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Cited By (2)

* Cited by examiner, † Cited by third party
Publication number Priority date Publication date Assignee Title
US8063844B1 (en) 2007-01-29 2011-11-22 Kutta Technologies, Inc. Omnidirectional antenna system
US8725188B1 (en) 2007-07-20 2014-05-13 Kutta Technologies, Inc. Enclosed space communication systems and related methods

Families Citing this family (1)

* Cited by examiner, † Cited by third party
Publication number Priority date Publication date Assignee Title
EP2058902A4 (en) * 2007-04-12 2013-03-20 Nec Corp Dual polarization wave antenna

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Publication number Priority date Publication date Assignee Title
US4730195A (en) * 1985-07-01 1988-03-08 Motorola, Inc. Shortened wideband decoupled sleeve dipole antenna
US5926149A (en) * 1993-10-27 1999-07-20 Rr Elektronische Gerate Gmbh & Co. Kg Coaxial antenna
US5949383A (en) * 1997-10-20 1999-09-07 Ericsson Inc. Compact antenna structures including baluns
US5977928A (en) * 1998-05-29 1999-11-02 Telefonaktiebolaget Lm Ericsson High efficiency, multi-band antenna for a radio communication device
US6552692B1 (en) * 2001-10-30 2003-04-22 Andrew Corporation Dual band sleeve dipole antenna
US6686892B1 (en) * 2002-04-26 2004-02-03 Bae Systems-Information And Electronic Systems Integration Inc. Switchable length whip antenna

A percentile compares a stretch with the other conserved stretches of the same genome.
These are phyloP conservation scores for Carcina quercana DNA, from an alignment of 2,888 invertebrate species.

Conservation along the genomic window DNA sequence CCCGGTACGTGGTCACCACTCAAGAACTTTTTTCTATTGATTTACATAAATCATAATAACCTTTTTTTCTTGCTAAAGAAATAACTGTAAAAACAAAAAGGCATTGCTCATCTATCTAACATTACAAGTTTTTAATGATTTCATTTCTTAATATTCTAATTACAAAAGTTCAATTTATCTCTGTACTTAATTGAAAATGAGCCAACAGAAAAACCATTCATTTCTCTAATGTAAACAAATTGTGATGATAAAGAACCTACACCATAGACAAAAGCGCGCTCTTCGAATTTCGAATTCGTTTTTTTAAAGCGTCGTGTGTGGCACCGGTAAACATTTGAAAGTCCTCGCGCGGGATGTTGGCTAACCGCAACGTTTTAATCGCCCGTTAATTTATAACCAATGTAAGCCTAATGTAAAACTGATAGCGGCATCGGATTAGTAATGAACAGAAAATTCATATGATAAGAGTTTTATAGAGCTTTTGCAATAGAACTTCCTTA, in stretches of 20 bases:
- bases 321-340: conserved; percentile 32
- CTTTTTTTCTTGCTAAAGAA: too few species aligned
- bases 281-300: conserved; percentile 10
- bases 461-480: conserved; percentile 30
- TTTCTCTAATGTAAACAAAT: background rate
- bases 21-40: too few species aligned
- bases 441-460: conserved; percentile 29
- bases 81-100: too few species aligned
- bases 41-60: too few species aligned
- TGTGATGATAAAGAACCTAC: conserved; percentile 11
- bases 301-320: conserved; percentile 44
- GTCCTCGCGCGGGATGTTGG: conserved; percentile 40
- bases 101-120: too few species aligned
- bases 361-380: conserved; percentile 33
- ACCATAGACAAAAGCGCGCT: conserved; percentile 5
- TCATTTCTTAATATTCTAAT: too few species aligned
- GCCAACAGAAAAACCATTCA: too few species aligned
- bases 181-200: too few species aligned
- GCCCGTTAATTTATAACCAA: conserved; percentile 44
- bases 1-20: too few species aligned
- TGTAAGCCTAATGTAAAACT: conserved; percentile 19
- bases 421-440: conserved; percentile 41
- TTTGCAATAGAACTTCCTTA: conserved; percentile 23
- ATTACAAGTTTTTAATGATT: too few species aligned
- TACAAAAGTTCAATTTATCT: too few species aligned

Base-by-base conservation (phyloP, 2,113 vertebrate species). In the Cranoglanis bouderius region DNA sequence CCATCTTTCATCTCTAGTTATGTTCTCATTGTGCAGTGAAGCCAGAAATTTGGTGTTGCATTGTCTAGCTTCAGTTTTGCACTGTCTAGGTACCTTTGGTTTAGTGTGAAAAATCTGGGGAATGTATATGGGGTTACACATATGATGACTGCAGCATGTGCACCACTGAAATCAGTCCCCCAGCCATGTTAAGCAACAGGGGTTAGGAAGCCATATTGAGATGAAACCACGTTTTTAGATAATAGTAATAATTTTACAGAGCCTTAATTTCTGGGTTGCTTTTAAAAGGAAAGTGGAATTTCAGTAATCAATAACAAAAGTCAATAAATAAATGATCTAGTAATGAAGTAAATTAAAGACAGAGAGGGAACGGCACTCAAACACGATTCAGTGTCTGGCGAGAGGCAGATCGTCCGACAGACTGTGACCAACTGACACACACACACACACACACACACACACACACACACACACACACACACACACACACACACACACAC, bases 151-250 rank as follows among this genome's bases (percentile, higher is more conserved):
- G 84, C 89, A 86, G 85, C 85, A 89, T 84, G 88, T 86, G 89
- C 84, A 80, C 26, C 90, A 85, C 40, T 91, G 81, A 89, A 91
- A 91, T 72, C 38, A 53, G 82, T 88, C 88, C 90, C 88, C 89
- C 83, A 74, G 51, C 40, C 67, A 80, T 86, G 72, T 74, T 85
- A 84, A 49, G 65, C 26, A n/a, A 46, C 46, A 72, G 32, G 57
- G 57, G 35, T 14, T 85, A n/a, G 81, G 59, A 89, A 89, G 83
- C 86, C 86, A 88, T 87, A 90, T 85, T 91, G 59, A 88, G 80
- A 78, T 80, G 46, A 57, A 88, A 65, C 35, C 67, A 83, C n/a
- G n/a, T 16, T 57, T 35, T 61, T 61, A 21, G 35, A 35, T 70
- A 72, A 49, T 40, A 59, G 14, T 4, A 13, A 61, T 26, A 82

US7064728B1 (en) * 2004-12-24 2006-06-20 Advanced Connectek Inc. Ultra-wideband dipole antenna

Patent Citations (7)

* Cited by examiner, † Cited by third party
Publication number Priority date Publication date Assignee Title
US4730195A (en) * 1985-07-01 1988-03-08 Motorola, Inc. Shortened wideband decoupled sleeve dipole antenna
US5926149A (en) * 1993-10-27 1999-07-20 Rr Elektronische Gerate Gmbh & Co. Kg Coaxial antenna
US5949383A (en) * 1997-10-20 1999-09-07 Ericsson Inc. Compact antenna structures including baluns
US5977928A (en) * 1998-05-29 1999-11-02 Telefonaktiebolaget Lm Ericsson High efficiency, multi-band antenna for a radio communication device
US6552692B1 (en) * 2001-10-30 2003-04-22 Andrew Corporation Dual band sleeve dipole antenna
US6686892B1 (en) * 2002-04-26 2004-02-03 Bae Systems-Information And Electronic Systems Integration Inc. Switchable length whip antenna
US7064728B1 (en) * 2004-12-24 2006-06-20 Advanced Connectek Inc. Ultra-wideband dipole antenna

Cited By (2)

* Cited by examiner, † Cited by third party
Publication number Priority date Publication date Assignee Title
US8063844B1 (en) 2007-01-29 2011-11-22 Kutta Technologies, Inc. Omnidirectional antenna system
US8725188B1 (en) 2007-07-20 2014-05-13 Kutta Technologies, Inc. Enclosed space communication systems and related methods